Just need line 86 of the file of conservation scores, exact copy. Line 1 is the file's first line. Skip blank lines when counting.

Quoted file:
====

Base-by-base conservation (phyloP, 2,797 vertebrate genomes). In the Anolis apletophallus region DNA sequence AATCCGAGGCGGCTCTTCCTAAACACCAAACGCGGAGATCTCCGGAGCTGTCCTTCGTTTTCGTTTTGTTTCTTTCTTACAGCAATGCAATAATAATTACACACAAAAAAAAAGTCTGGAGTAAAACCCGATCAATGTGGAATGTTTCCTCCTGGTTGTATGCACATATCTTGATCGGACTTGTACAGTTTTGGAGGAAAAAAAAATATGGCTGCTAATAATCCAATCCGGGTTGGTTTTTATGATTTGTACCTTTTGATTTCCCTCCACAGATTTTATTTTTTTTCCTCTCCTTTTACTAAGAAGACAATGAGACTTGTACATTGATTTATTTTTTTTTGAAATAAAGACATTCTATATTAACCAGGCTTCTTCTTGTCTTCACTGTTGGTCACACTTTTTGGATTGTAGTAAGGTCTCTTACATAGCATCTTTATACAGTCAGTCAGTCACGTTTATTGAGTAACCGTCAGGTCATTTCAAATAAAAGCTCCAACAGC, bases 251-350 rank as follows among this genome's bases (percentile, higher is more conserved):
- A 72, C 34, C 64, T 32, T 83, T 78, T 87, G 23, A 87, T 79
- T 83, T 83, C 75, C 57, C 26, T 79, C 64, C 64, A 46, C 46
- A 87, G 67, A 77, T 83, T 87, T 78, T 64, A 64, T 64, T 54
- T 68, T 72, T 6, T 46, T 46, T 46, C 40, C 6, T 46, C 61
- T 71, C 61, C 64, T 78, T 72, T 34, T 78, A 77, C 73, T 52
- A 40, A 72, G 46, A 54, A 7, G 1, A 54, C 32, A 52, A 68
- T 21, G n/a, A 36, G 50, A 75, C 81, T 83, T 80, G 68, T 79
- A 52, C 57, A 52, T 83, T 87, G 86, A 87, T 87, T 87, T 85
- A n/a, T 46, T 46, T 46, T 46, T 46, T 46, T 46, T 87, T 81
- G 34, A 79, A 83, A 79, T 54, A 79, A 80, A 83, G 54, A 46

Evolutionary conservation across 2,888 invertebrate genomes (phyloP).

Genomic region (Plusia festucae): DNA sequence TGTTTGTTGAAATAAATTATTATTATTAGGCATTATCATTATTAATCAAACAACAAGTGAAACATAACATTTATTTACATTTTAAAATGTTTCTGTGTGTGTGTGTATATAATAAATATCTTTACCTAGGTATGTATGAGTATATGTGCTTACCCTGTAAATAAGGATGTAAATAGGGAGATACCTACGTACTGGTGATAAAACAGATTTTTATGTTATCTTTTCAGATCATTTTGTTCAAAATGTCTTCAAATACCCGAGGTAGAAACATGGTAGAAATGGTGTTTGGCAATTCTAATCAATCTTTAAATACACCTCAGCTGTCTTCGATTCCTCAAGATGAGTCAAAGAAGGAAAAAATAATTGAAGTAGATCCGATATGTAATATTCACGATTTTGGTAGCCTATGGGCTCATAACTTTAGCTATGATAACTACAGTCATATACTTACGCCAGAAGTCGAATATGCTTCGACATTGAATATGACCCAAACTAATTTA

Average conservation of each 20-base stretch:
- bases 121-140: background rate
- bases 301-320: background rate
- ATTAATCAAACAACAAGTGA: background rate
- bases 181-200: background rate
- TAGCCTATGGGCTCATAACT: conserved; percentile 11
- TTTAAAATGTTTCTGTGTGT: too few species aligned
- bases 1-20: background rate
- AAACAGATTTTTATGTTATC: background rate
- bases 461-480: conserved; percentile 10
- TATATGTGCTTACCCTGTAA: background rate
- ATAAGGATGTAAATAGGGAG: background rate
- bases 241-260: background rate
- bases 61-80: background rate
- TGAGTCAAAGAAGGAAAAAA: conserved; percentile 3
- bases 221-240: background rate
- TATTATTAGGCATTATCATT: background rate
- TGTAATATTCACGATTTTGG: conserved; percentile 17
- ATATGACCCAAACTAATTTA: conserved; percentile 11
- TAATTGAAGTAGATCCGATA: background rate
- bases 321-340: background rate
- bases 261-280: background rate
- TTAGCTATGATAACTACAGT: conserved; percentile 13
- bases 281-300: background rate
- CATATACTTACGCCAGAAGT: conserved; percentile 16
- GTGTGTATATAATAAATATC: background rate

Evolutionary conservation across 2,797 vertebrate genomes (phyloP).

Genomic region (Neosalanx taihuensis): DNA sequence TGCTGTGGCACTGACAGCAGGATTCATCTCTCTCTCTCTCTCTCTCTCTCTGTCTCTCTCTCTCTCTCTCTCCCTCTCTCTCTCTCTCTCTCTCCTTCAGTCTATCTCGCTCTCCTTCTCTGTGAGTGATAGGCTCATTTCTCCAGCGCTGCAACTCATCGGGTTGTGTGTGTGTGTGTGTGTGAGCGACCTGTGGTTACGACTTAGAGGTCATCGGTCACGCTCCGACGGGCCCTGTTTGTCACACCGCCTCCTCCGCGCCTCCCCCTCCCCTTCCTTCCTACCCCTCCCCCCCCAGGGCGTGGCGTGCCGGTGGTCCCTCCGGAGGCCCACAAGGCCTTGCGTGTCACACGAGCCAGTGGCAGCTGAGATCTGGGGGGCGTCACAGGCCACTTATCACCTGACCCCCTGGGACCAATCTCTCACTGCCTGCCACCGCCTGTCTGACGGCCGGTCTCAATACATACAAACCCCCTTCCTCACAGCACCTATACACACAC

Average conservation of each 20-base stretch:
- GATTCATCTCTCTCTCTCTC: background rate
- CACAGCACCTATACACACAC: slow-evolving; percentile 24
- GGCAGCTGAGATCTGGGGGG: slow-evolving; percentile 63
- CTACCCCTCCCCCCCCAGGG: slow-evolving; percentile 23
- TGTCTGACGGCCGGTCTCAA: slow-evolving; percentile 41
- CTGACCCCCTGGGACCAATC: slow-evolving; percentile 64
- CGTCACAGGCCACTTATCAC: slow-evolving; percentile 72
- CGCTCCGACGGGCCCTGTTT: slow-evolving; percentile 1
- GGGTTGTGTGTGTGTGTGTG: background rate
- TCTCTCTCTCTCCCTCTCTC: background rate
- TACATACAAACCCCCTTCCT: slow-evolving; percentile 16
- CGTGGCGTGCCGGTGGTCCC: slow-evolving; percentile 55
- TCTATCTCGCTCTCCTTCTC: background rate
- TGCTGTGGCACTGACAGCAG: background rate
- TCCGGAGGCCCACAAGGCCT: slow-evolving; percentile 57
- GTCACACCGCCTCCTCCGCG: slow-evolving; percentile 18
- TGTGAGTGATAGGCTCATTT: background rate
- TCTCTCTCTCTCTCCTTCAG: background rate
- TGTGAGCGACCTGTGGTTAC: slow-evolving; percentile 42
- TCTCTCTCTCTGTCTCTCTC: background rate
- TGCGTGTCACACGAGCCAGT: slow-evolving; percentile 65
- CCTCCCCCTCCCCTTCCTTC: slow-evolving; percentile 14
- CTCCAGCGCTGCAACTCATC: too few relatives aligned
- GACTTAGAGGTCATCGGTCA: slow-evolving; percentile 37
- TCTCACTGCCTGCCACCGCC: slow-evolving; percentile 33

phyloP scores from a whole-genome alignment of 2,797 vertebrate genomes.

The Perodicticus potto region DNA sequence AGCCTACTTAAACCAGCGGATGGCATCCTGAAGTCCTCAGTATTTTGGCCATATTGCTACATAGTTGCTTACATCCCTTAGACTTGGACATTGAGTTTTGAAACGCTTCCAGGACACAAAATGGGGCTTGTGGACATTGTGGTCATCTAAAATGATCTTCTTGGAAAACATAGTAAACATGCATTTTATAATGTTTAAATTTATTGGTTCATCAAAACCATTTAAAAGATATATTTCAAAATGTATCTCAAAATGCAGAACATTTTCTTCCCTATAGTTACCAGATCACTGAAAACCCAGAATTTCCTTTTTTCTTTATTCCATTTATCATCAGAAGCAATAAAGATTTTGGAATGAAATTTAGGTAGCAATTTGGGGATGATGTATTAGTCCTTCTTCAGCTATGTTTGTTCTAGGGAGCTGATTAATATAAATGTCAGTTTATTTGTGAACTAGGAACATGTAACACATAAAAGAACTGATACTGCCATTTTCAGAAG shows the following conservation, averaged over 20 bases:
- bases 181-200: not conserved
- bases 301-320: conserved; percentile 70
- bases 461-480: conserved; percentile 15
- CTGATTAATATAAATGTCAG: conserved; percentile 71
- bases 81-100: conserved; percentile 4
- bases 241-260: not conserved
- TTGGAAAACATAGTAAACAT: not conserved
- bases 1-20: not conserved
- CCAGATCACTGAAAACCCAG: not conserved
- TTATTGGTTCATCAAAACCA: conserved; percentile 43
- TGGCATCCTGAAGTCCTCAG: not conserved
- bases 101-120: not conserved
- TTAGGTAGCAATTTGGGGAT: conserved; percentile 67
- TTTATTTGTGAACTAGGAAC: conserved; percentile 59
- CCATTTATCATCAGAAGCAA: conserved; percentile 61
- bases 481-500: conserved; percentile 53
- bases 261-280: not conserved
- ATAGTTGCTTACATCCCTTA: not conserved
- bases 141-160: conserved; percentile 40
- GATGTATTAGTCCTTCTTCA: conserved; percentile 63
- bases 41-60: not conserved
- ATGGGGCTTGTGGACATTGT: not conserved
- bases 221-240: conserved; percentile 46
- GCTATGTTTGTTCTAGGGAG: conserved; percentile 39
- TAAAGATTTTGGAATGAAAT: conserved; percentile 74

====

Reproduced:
- bases 261-280: not conserved